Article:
Measuring gait speed in the out-patient clinic: Methodology and feasibility

Craig Karpman, Nathan K. Le Brasseur, Zachary S. De Pew, Paul J. Novotny, Roberto P. Benzo

Research output: Contribution to journalArticlepeer-review

44 Scopus citations


BACKGROUND: Gait speed is a simple physical function measure associated with key outcomes in the elderly population. Gait speed measurements may improve clinical care in patients with COPD. However, there is a knowledge gap about the reliability and variability of gait speed testing protocols in COPD. We evaluated established techniques of measuring gait speed in patients with COPD and assessed feasibility of implementing gait speed as a routine vital sign in an out-patient clinic. METHODS: The usual 4-meter gait speed (4MGS) ("walk at a comfortable/natural pace"), maximal 4MGS ("walk as fast as you can safely"), usual 10-meter gait speed (10MGS), and maximal 10MGS of subjects with stable COPD were measured. Walks were measured using a stopwatch and automated timing system. For the feasibility/implementation phase, patients from the entire spectrum of respiratory diseases completed acceptability surveys, and clinical assistants administered gait speed measurements using an automated timing system. Time to train and to administer the test and acceptability by the staff were evaluated. RESULTS: Seventy subjects enrolled; 60% were men, and the mean age ± SD was 69 ± 10 years. All methods showed excellent test-retest reliability (intraclass correlation coefficient of 0.95- 0.97). The difference between the two timing systems did not exceed the suggested minimal clinically important difference of 0.1 m/s for the usual pace instructions but did exceed 0.1 m/s for maximal pace walks. The difference between 4MGS and 10MGS was 0.13 ± 0.10 m/s. FEASIBILITY: Most subjects reported that gait speed measurement prior to clinic appointment was very acceptable (66%) or acceptable (33%). Time added to clinic visit measuring 4MGS was 95 ± 20 seconds, and clinical assistants reported gait speed measurements as very acceptable (60%), acceptable (30%), and somewhat acceptable (10%). CONCLUSIONS: Gait speed is a reliable measure in COPD, regardless of instructed pace, distance, or timing mechanism; however, adhering to one protocol is suggested. 4MGS was easily implemented into clinical practice with high acceptability by patients and clinic staff.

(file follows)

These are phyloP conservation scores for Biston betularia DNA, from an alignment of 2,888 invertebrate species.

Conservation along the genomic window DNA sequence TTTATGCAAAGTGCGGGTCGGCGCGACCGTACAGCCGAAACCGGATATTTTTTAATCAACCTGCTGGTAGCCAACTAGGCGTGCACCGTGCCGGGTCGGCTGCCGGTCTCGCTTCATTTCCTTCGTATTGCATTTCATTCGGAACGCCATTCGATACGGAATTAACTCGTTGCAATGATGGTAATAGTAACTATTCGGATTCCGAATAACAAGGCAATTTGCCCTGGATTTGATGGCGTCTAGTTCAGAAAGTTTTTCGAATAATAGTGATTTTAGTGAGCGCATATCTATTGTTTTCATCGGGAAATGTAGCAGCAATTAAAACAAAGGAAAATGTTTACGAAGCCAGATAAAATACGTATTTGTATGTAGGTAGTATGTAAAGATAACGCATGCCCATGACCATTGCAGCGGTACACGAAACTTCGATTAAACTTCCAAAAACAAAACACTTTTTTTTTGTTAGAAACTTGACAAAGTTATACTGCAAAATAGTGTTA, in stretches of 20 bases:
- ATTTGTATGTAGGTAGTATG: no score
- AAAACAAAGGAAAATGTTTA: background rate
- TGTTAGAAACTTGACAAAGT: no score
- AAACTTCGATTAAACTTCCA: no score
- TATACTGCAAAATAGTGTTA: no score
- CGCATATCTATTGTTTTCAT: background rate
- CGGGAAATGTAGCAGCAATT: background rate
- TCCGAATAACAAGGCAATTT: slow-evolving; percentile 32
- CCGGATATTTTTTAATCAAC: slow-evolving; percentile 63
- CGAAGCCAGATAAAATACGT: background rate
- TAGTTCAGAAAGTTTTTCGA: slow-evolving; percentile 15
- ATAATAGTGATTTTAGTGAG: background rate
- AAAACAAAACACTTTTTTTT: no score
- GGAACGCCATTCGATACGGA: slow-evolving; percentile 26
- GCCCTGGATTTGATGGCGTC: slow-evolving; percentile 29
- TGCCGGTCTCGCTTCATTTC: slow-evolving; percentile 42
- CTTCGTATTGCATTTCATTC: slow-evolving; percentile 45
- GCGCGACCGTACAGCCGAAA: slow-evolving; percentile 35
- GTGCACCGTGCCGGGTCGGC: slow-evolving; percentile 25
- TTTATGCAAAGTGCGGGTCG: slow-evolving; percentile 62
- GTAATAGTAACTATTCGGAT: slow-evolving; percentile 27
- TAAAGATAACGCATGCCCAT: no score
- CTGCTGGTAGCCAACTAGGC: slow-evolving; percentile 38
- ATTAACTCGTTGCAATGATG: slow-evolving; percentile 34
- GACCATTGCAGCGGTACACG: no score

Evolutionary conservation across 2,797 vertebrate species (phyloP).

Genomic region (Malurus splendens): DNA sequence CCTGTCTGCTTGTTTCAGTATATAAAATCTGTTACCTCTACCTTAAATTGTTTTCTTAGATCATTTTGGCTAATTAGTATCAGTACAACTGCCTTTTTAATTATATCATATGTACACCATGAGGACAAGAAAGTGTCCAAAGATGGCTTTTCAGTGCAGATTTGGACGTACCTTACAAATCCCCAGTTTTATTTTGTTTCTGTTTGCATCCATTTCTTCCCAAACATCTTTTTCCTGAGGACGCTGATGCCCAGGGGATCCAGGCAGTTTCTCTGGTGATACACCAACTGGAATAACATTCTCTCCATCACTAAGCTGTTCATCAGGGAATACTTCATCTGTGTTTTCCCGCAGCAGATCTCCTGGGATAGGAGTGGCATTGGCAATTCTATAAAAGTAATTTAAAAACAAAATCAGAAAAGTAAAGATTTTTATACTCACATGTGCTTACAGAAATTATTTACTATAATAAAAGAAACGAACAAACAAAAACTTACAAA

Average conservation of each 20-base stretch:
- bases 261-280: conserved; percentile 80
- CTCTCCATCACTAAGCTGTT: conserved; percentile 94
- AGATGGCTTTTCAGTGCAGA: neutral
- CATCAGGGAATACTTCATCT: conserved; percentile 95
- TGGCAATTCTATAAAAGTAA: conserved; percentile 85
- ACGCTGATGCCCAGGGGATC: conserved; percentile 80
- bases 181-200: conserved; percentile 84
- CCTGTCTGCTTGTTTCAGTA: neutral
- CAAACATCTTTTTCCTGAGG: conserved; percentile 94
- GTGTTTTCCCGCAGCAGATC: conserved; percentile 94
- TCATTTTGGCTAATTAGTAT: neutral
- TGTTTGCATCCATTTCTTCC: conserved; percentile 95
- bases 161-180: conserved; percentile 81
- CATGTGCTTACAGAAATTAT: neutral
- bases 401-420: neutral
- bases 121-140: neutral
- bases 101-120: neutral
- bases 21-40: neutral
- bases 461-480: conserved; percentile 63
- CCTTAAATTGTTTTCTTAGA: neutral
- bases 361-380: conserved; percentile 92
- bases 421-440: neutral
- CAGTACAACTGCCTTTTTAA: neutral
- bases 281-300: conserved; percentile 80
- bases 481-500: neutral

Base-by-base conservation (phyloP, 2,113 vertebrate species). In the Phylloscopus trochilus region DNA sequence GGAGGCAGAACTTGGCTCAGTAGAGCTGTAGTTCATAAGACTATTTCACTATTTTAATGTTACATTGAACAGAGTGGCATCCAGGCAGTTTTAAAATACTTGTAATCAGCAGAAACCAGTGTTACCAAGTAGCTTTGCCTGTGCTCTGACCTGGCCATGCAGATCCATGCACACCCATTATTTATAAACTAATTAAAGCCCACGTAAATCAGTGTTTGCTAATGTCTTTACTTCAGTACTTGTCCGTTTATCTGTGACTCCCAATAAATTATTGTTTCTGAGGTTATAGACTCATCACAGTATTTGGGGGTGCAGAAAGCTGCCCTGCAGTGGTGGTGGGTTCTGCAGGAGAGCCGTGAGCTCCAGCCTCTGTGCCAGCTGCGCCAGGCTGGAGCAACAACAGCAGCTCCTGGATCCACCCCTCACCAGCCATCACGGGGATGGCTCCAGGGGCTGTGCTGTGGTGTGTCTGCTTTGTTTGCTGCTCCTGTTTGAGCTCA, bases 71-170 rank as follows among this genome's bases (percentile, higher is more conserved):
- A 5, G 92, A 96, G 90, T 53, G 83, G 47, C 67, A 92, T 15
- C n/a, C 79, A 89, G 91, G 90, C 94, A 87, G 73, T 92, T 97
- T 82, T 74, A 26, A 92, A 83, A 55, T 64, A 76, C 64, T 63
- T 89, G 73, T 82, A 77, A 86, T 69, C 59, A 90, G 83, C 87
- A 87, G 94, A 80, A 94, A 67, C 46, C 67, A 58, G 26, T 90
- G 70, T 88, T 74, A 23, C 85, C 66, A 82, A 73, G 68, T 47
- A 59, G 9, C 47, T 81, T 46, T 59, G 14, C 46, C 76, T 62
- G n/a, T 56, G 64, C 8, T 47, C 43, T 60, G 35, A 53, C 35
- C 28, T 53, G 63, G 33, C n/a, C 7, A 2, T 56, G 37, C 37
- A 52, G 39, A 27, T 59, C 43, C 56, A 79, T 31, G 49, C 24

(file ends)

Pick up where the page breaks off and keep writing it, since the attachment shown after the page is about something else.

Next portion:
Original languageEnglish (US)
Pages (from-to)531-537
Number of pages7
JournalRespiratory care
Issue number4
StatePublished - Apr 2014


  • Ambulatory care facilities
  • Chronic obstructive
  • Feasibility studies
  • Gait
  • Methods
  • Patient acceptance of health care
  • Pulmonary disease

ASJC Scopus subject areas

  • Pulmonary and Respiratory Medicine
  • Critical Care and Intensive Care Medicine


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